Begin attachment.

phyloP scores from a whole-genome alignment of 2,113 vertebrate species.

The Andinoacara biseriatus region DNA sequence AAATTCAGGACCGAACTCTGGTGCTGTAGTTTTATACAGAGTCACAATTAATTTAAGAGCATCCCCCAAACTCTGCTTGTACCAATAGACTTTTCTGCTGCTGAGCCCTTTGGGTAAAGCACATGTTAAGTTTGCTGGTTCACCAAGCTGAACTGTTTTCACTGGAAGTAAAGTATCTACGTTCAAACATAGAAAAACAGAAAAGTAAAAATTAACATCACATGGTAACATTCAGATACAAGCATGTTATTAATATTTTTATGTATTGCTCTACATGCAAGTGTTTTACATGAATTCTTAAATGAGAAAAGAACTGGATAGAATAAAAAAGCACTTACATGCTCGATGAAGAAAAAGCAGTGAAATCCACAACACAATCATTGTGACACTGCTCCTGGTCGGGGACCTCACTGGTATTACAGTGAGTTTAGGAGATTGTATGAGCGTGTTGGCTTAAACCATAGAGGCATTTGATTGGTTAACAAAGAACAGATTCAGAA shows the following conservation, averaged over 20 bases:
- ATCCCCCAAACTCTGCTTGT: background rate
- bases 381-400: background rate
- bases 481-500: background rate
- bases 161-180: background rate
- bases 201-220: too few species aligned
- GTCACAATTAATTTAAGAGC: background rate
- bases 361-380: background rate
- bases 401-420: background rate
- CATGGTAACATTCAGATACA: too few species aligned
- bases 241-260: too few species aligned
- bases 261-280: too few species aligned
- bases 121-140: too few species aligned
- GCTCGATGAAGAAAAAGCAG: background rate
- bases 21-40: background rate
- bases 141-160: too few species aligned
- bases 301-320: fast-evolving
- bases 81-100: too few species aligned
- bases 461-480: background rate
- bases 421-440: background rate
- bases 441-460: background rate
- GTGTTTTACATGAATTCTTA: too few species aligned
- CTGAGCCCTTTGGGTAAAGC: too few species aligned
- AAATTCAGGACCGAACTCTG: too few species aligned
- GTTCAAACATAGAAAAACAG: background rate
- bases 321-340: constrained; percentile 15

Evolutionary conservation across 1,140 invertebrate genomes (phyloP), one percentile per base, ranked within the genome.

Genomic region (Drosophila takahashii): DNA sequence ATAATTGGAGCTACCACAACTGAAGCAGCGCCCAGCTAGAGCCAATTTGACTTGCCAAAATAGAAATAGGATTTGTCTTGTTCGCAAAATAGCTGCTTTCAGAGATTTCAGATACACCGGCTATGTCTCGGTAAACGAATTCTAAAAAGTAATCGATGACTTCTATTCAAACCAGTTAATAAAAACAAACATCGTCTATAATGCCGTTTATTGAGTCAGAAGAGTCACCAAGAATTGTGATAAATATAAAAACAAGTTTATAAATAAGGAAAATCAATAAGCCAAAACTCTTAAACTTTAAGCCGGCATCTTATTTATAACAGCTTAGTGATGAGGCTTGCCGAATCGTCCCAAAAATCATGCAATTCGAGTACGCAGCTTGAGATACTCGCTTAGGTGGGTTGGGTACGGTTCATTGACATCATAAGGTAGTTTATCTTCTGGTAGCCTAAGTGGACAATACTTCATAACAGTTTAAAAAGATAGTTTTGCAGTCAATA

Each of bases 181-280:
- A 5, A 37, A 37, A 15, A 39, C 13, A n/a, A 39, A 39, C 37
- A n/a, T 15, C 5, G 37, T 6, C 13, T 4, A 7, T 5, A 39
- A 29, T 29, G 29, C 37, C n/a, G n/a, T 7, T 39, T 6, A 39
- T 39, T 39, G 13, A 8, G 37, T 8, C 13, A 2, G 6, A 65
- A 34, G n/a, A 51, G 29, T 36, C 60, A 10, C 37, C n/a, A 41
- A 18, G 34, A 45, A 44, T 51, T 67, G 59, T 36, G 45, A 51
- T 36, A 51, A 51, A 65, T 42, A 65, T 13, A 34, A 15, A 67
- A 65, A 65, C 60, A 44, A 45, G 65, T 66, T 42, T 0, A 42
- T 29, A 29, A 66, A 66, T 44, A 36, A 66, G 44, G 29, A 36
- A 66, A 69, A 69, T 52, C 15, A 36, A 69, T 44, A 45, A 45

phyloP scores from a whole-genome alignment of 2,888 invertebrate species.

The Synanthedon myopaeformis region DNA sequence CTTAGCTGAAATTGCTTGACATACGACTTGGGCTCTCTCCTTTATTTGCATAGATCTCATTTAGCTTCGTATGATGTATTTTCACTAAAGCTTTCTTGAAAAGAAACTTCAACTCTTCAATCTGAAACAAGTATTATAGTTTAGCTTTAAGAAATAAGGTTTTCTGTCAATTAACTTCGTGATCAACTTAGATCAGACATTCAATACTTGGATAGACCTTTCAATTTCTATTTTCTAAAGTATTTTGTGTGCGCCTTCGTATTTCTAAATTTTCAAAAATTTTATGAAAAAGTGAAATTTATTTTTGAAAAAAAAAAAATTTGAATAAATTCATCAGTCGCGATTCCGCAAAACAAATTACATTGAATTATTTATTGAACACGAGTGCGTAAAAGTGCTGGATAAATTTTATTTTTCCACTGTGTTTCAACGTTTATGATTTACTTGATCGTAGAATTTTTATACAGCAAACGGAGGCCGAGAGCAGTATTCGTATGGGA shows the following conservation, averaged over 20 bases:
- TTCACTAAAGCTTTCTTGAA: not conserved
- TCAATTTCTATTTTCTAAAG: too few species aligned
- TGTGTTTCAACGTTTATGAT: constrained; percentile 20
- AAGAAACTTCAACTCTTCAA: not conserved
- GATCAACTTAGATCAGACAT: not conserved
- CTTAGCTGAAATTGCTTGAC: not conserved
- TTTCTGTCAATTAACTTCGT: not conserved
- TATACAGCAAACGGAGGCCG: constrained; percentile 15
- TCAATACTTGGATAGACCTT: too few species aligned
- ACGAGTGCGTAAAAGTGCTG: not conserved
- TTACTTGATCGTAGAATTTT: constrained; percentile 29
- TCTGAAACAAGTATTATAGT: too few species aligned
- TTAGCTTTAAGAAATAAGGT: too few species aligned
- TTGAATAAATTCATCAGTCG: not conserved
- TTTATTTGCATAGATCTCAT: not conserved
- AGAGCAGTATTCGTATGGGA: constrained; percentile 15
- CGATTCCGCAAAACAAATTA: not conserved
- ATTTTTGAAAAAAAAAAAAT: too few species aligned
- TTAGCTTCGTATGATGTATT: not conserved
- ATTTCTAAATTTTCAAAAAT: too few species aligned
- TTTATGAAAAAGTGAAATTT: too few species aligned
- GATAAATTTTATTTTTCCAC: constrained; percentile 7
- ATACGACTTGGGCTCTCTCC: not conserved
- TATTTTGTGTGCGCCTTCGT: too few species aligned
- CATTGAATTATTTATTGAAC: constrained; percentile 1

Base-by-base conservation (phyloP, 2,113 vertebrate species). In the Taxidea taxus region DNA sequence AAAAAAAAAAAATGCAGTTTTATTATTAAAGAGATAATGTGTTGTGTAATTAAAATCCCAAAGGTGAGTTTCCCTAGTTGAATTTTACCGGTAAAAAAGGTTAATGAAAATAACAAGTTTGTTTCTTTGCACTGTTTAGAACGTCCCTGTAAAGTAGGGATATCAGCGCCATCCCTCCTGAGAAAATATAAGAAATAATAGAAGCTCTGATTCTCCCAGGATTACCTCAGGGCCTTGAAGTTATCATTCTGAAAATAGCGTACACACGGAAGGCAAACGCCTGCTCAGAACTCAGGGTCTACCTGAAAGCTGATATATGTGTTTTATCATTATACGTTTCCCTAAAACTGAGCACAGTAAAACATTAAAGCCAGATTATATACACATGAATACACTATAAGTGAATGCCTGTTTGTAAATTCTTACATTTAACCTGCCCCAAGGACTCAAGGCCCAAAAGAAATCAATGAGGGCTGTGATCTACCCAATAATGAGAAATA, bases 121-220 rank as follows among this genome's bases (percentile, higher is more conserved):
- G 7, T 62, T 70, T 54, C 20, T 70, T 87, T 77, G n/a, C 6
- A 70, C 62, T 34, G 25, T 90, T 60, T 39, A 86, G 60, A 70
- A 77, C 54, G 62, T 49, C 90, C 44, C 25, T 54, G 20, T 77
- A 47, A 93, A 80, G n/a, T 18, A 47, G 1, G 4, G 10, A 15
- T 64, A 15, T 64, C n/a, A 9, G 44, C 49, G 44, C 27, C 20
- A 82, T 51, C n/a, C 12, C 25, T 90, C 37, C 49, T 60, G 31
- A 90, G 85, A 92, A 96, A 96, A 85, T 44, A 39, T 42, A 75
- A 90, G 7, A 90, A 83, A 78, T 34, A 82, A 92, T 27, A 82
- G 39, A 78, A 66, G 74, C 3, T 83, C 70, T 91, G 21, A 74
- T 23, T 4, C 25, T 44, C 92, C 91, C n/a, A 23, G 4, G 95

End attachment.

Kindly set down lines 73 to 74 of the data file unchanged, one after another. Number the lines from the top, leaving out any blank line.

- T 64, A 15, T 64, C n/a, A 9, G 44, C 49, G 44, C 27, C 20
- A 82, T 51, C n/a, C 12, C 25, T 90, C 37, C 49, T 60, G 31